OS platforms. However, the JVM, the layer beneath the application, does have to be built separately for each OS.[8] Operating system
Operating system
examples[edit] Further information: List of operating systems Desktop, laptop, server[edit]

AmigaOS, AmigaOS
4 FreeBSD, NetBSD, OpenBSD Linux Microsoft Windows OpenVMS Classic Mac OS macOS OS/2 Solaris Tru64 UNIX VM QNX


Android, a popular mobile operating system

Android Bada BlackBerry OS Firefox OS iOS Embedded Linux Palm OS Symbian Tizen WebOS Windows Mobile Windows Phone

frameworks[edit] Further information: Software

Binary Runtime Environment for Wireless (BREW) Cocoa Cocoa Touch Common Language Infrastructure
Common Language Infrastructure

Mono .NET Framework Silverlight



GNU Java platform

Java ME Java SE Java EE JavaFX JavaFX

LiveCode Microsoft XNA Mozilla Prism, XUL and XULRunner Open Web Platform Oracle Database Qt SAP NetWeaver Shockwave Smartface Universal Windows Platform

Windows Runtime


Hardware examples[edit] Further information: Lists of computers Ordered roughly, from more common types to less common types:

Commodity computing platforms

Wintel, that is, Intel x86 or compatible personal computer hardware with Windows operating system Macintosh, custom Apple Inc.
Apple Inc.
hardware and Classic Mac OS and macOS operating systems, originally 68k-based, then PowerPC-based, now migrated to x86 ARM architecture
ARM architecture
based mobile devices

iPhone smartphones and iPad tablet computers devices running iOS, also from Apple Gumstix
or Raspberry Pi
Raspberry Pi
full function miniature computers with Linux Newton devices running the Newton OS, also from Apple

x86 with Unix-like
systems such as Linux
or BSD variants CP/M
computers based on the S-100 bus, maybe the earliest microcomputer platform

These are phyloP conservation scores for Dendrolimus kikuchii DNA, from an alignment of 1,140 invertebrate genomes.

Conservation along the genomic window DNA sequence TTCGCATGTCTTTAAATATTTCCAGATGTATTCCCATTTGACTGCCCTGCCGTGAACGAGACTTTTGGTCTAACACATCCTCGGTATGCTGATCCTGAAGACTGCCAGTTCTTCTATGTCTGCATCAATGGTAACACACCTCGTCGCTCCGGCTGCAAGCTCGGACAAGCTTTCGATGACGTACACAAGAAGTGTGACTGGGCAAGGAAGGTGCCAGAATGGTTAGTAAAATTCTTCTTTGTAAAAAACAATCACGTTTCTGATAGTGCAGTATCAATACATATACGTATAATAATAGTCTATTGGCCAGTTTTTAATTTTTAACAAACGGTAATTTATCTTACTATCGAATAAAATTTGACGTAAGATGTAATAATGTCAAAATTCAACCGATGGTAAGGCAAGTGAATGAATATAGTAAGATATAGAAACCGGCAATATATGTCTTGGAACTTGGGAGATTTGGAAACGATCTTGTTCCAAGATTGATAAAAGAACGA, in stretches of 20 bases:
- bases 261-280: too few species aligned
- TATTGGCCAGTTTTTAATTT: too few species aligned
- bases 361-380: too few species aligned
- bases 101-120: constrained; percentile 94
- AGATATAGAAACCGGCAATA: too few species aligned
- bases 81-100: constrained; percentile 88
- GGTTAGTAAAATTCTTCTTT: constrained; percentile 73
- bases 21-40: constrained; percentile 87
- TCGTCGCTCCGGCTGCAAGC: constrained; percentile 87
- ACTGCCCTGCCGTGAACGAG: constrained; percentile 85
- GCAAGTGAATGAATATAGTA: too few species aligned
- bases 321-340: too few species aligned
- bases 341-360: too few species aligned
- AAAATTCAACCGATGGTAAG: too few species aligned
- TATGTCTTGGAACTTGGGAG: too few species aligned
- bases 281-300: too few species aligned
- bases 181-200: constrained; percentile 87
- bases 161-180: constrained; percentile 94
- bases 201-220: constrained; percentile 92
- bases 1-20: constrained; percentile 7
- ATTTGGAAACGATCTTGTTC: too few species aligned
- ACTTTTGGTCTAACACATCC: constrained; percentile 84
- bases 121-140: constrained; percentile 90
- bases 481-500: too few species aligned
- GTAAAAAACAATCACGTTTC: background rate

Video game consoles, any variety (PlayStation, Xbox, Nintendo)

3DO Interactive Multiplayer, that was licensed to manufacturers Apple Pippin, a multimedia player platform for video game console development

processor based machines running Unix variants

architecture computers running Solaris or illumos operating systems DEC Alpha
DEC Alpha
cluster running OpenVMS
or Tru64 UNIX

Midrange computers with their custom operating systems, such as IBM OS/400 Mainframe computers with their custom operating systems, such as IBM z/OS Supercomputer

See also[edit]

Cross-platform Platform virtualization Third platform


^ "What I Talk
About When I Talk
About Platforms". martinfowler.com. Retrieved 2018-03-18.  ^ "platform". Free On-line Dictionary of Computing ^ Andrew Binstock (July 2, 2012). "Google's Redefinition of the Browser As Platform". Dr. Dobbs.  ^ Chip Wilson; Alan Josephson. " Microsoft Office
Microsoft Office
as a Platform for Software
+ Services". Microsoft Developer Network.  ^ "What Is PAAS?". Interoute.  ^ " Twitter
Development Platform - Twitter
Developers".  ^ " Facebook
Development Platform Launches..." August 15, 2006.  ^ "Platform independence in Java's Byte Code". Stack Overflow. 

External links[edit]

has the property: platform (P400) (see talk; uses)

Ryan Sarver: W